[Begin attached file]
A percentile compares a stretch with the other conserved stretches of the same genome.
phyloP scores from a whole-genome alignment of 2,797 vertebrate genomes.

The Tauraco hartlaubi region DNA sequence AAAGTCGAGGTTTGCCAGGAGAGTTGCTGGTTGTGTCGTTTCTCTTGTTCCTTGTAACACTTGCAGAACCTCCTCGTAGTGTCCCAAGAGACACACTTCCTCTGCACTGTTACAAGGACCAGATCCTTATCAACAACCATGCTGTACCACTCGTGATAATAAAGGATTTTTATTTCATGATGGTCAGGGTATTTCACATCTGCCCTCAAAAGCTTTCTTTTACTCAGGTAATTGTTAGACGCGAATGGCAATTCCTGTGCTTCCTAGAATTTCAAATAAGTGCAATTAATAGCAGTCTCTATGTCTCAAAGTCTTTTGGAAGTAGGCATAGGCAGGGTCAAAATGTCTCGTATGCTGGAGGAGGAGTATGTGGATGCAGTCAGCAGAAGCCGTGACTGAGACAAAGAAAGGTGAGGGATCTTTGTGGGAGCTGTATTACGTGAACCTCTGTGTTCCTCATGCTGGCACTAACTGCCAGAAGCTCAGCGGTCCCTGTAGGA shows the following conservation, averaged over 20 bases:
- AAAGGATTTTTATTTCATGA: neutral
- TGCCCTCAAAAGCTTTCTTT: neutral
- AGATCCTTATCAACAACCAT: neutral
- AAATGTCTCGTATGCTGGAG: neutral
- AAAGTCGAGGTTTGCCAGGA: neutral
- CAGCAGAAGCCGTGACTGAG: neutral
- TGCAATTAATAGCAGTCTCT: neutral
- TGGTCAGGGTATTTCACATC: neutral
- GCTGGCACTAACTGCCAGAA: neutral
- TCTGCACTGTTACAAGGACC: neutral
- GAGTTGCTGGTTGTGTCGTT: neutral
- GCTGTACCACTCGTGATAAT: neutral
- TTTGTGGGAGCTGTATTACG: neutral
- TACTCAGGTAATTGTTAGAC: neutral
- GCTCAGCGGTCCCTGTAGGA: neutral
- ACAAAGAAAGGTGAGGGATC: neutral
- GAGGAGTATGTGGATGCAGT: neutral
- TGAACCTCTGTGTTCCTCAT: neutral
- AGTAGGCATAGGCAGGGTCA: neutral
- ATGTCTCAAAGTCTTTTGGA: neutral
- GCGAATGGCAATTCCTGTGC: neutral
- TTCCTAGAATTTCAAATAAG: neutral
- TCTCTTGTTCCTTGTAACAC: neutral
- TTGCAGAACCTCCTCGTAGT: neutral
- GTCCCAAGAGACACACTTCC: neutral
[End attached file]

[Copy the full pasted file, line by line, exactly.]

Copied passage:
A percentile compares a stretch with the other conserved stretches of the same genome.
phyloP scores from a whole-genome alignment of 2,797 vertebrate genomes.

The Tauraco hartlaubi region DNA sequence AAAGTCGAGGTTTGCCAGGAGAGTTGCTGGTTGTGTCGTTTCTCTTGTTCCTTGTAACACTTGCAGAACCTCCTCGTAGTGTCCCAAGAGACACACTTCCTCTGCACTGTTACAAGGACCAGATCCTTATCAACAACCATGCTGTACCACTCGTGATAATAAAGGATTTTTATTTCATGATGGTCAGGGTATTTCACATCTGCCCTCAAAAGCTTTCTTTTACTCAGGTAATTGTTAGACGCGAATGGCAATTCCTGTGCTTCCTAGAATTTCAAATAAGTGCAATTAATAGCAGTCTCTATGTCTCAAAGTCTTTTGGAAGTAGGCATAGGCAGGGTCAAAATGTCTCGTATGCTGGAGGAGGAGTATGTGGATGCAGTCAGCAGAAGCCGTGACTGAGACAAAGAAAGGTGAGGGATCTTTGTGGGAGCTGTATTACGTGAACCTCTGTGTTCCTCATGCTGGCACTAACTGCCAGAAGCTCAGCGGTCCCTGTAGGA shows the following conservation, averaged over 20 bases:
- AAAGGATTTTTATTTCATGA: neutral
- TGCCCTCAAAAGCTTTCTTT: neutral
- AGATCCTTATCAACAACCAT: neutral
- AAATGTCTCGTATGCTGGAG: neutral
- AAAGTCGAGGTTTGCCAGGA: neutral
- CAGCAGAAGCCGTGACTGAG: neutral
- TGCAATTAATAGCAGTCTCT: neutral
- TGGTCAGGGTATTTCACATC: neutral
- GCTGGCACTAACTGCCAGAA: neutral
- TCTGCACTGTTACAAGGACC: neutral
- GAGTTGCTGGTTGTGTCGTT: neutral
- GCTGTACCACTCGTGATAAT: neutral
- TTTGTGGGAGCTGTATTACG: neutral
- TACTCAGGTAATTGTTAGAC: neutral
- GCTCAGCGGTCCCTGTAGGA: neutral
- ACAAAGAAAGGTGAGGGATC: neutral
- GAGGAGTATGTGGATGCAGT: neutral
- TGAACCTCTGTGTTCCTCAT: neutral
- AGTAGGCATAGGCAGGGTCA: neutral
- ATGTCTCAAAGTCTTTTGGA: neutral
- GCGAATGGCAATTCCTGTGC: neutral
- TTCCTAGAATTTCAAATAAG: neutral
- TCTCTTGTTCCTTGTAACAC: neutral
- TTGCAGAACCTCCTCGTAGT: neutral
- GTCCCAAGAGACACACTTCC: neutral